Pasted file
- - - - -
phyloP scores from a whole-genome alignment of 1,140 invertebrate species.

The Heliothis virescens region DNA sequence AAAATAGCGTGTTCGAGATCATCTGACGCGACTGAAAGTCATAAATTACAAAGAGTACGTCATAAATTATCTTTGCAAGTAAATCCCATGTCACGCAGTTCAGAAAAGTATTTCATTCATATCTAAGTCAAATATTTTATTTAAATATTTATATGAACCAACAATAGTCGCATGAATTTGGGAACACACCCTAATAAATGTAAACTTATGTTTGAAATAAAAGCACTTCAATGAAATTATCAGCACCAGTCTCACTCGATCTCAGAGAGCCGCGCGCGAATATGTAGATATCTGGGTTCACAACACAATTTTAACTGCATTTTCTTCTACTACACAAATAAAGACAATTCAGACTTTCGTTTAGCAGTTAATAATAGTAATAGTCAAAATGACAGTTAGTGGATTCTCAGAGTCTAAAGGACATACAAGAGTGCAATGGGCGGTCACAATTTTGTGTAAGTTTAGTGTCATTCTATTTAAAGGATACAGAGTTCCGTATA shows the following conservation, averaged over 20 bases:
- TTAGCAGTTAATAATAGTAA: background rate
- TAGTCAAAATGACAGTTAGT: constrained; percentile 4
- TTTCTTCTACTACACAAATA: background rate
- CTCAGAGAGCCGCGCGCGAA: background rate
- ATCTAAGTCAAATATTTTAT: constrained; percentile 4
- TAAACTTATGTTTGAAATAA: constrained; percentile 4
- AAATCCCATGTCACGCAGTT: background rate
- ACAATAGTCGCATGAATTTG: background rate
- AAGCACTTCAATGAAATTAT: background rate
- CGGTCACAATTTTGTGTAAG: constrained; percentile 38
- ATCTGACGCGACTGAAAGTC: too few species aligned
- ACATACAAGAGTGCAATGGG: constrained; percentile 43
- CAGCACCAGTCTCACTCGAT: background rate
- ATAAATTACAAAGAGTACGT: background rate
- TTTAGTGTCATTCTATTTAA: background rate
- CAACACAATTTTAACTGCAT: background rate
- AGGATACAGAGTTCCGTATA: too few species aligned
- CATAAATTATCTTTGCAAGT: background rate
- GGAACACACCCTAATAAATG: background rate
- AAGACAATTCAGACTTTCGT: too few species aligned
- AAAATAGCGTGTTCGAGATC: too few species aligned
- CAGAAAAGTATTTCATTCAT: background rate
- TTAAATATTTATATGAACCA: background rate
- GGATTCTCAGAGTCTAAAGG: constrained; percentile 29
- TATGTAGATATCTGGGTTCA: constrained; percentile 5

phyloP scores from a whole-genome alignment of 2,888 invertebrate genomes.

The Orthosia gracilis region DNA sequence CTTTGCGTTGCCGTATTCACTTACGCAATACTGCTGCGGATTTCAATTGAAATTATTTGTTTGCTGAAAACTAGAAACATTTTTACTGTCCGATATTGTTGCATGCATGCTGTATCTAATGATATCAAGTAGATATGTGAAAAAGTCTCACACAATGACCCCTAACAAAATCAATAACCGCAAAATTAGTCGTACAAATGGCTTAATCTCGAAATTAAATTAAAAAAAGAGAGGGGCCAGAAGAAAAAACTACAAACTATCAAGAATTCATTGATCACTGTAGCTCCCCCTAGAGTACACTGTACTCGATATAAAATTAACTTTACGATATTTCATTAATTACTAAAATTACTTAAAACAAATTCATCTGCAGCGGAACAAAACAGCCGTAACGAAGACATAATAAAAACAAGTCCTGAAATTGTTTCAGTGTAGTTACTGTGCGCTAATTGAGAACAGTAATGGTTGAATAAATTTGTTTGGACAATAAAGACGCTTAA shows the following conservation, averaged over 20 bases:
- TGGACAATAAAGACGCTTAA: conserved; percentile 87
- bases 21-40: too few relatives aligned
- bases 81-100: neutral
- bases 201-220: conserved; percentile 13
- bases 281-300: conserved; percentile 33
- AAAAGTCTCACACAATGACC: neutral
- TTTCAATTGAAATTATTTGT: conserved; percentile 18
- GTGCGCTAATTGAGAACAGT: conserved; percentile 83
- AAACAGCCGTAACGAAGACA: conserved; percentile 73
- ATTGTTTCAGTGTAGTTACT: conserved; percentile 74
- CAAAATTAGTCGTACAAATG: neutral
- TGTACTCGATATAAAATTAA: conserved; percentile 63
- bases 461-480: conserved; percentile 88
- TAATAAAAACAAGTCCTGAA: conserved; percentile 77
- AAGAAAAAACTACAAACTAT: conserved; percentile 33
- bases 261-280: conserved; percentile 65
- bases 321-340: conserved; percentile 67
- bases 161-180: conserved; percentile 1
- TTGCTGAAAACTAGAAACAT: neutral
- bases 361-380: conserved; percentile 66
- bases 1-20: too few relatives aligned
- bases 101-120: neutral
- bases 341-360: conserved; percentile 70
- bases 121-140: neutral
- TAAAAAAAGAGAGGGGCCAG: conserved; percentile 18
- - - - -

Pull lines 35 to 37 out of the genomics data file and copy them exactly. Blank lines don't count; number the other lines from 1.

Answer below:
- AAAAGTCTCACACAATGACC: neutral
- TTTCAATTGAAATTATTTGT: conserved; percentile 18
- GTGCGCTAATTGAGAACAGT: conserved; percentile 83